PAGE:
Pope Benedict's resignation surprises many

SAN JOSE, Calif.

Most popes have served until their deaths. Benedict is the first in 600 years to resign.

He cited his health and age in announcing his retirement Monday. There have been no attempts to disguise his advancing age. It's known he has arthritis, and he occasionally uses a cane. A moving platform takes him down the aisle in St. Peter's Basilica.

Father Michael McCarthy at Santa Clara University's Ignatian Center for Jesuit Education thinks Pope Benedict's decision to retire was motivated by his predecessor.

"He had served under a pope, John Paul II, who was incapacitated for the last several years of his pontificate, and I think he probably saw as an insider that this has significant liabilities for the church," McCarthy said.

Still, parishioners in San Jose wonder if they're getting the whole explanation. "There's probably another reason, not just an illness or something," Ana Avalos said.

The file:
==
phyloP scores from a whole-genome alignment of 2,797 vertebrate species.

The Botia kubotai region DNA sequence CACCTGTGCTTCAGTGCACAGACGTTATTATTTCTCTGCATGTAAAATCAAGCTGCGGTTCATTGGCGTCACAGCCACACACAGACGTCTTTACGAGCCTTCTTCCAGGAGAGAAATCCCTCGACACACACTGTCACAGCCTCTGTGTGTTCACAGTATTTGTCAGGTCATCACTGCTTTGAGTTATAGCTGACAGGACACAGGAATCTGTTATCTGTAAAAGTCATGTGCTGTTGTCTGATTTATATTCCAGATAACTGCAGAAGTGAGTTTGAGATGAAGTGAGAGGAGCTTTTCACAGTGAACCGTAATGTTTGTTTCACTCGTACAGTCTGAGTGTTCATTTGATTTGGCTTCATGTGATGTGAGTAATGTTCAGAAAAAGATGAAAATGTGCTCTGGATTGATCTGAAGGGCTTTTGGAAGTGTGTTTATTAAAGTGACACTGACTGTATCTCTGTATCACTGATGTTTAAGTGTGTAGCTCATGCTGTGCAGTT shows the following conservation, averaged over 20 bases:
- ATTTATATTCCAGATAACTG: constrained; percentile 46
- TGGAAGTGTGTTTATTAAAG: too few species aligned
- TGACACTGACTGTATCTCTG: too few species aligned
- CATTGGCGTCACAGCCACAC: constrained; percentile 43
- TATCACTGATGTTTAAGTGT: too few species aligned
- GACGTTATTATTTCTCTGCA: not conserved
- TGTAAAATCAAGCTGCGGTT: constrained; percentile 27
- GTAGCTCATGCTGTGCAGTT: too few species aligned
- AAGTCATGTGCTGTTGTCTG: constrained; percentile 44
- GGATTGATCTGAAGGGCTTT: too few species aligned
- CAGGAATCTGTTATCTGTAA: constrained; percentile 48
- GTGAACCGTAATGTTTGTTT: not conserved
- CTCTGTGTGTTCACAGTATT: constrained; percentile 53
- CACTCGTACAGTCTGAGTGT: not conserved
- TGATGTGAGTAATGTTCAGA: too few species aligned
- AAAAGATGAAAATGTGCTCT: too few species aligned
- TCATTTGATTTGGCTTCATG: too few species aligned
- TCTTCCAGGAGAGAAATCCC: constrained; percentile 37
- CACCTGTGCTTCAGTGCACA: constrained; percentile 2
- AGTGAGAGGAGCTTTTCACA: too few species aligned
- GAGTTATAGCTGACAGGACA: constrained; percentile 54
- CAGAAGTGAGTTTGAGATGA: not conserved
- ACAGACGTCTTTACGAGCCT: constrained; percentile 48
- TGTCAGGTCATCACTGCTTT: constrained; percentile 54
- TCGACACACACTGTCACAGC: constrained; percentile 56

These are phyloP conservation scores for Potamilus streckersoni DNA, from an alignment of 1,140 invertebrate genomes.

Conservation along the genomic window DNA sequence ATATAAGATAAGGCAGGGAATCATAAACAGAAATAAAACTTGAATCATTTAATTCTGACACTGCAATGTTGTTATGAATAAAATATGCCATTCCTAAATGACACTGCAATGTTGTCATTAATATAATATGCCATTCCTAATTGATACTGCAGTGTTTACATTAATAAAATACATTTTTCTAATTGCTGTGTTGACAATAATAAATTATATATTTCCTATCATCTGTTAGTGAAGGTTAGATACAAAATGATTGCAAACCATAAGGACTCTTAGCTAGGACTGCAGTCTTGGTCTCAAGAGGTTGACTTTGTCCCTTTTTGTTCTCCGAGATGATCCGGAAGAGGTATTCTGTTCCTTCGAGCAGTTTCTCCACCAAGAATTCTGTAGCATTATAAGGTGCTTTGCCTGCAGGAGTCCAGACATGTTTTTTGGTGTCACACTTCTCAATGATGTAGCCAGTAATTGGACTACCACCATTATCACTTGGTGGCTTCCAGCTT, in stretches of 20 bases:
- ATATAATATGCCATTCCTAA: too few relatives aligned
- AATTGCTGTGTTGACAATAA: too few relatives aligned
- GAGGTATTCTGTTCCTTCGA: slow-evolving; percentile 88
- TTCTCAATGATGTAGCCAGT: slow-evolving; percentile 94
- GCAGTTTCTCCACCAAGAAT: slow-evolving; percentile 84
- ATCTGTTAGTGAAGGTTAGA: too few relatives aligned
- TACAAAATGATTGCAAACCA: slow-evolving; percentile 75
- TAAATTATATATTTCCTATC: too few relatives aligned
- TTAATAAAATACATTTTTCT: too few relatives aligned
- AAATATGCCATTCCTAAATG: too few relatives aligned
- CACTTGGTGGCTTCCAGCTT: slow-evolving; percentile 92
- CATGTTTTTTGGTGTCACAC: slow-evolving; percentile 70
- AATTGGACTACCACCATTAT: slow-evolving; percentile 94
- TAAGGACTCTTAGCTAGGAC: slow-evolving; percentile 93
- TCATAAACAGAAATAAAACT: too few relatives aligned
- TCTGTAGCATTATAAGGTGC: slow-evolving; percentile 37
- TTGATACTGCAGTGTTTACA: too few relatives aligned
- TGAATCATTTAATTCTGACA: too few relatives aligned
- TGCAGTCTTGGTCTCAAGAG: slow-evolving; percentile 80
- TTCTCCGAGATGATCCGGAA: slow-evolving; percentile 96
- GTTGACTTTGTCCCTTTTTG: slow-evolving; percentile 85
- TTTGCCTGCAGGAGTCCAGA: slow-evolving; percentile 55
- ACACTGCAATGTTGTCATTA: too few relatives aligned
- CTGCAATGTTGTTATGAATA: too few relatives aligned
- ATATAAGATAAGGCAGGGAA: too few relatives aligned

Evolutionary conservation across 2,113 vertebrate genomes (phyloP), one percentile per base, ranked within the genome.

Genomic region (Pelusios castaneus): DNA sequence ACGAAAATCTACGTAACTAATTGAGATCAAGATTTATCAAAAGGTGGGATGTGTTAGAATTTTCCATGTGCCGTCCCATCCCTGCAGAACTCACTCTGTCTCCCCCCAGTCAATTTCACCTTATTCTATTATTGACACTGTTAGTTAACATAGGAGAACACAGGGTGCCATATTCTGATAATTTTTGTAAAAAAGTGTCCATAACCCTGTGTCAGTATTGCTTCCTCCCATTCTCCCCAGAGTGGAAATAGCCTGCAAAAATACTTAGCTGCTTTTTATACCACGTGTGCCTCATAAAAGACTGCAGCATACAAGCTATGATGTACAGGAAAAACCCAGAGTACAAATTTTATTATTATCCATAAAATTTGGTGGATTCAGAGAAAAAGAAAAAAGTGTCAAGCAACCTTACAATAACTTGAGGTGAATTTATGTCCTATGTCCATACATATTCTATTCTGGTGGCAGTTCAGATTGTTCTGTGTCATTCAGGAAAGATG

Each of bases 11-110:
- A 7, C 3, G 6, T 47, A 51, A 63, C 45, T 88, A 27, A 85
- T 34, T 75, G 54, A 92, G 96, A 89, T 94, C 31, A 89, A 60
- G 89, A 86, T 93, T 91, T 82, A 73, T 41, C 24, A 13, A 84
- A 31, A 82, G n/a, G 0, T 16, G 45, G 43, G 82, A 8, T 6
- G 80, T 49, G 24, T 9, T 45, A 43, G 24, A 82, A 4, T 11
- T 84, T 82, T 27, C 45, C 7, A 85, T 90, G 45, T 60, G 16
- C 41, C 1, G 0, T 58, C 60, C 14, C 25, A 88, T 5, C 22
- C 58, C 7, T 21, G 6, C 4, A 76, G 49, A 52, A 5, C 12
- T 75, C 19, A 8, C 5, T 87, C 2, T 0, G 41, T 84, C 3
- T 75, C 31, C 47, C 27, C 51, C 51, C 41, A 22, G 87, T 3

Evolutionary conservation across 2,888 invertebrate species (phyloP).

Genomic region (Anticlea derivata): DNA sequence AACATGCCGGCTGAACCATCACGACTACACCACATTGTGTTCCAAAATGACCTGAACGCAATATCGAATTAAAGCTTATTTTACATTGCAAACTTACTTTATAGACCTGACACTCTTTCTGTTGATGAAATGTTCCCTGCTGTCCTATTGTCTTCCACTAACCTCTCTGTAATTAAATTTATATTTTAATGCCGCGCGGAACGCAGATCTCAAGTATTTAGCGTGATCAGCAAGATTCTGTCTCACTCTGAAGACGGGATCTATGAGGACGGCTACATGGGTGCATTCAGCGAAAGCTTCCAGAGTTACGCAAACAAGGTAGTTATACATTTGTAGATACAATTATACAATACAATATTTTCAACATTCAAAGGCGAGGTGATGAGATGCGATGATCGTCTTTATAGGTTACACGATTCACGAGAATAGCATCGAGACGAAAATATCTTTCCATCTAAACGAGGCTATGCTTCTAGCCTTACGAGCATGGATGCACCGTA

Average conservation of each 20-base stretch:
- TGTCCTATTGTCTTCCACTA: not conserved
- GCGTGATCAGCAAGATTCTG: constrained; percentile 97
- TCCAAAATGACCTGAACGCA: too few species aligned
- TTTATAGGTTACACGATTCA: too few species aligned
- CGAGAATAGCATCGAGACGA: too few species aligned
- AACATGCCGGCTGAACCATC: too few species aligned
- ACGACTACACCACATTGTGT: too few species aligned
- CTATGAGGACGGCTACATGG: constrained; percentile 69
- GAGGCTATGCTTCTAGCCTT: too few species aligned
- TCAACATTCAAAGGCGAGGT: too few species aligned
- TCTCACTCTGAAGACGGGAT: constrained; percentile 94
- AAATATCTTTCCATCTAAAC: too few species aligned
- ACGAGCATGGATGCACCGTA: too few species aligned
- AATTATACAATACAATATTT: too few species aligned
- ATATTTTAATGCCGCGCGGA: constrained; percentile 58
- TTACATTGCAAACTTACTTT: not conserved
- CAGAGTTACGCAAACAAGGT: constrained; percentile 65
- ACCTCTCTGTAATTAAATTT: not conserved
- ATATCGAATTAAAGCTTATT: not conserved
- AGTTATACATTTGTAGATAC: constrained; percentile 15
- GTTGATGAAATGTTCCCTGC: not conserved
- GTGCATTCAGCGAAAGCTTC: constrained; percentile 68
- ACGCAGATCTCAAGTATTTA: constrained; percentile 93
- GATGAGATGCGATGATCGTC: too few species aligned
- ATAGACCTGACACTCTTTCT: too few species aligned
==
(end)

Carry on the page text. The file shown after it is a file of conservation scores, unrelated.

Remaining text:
As one door closes, another opens as an increasingly diverse college of cardinals will vote for the new pope. The greatest growth in members for the Catholic Church has been in Latin America.

"I think it would be very interesting to have a pope from Africa or a pope from Asia or a pope from Latin America, and my guess is that that's probably -- I have no insider knowledge -- but my guess is that that is on peoples' minds," McCarthy said.

George Wesolek, a spokesman for the Archdiocese of San Francisco, praised Pope Benedict for making a difficult decision. "This is really an act of boldness on the part of this pope and also an act of great humility," he said.

However, some parishioners criticized the Pope for not articulating support for immigration reform. He hasn't really talked about immigration reform, said Avalos. "He should be talking about it because there are students who graduate but they don't have the opportunity to work," she said.

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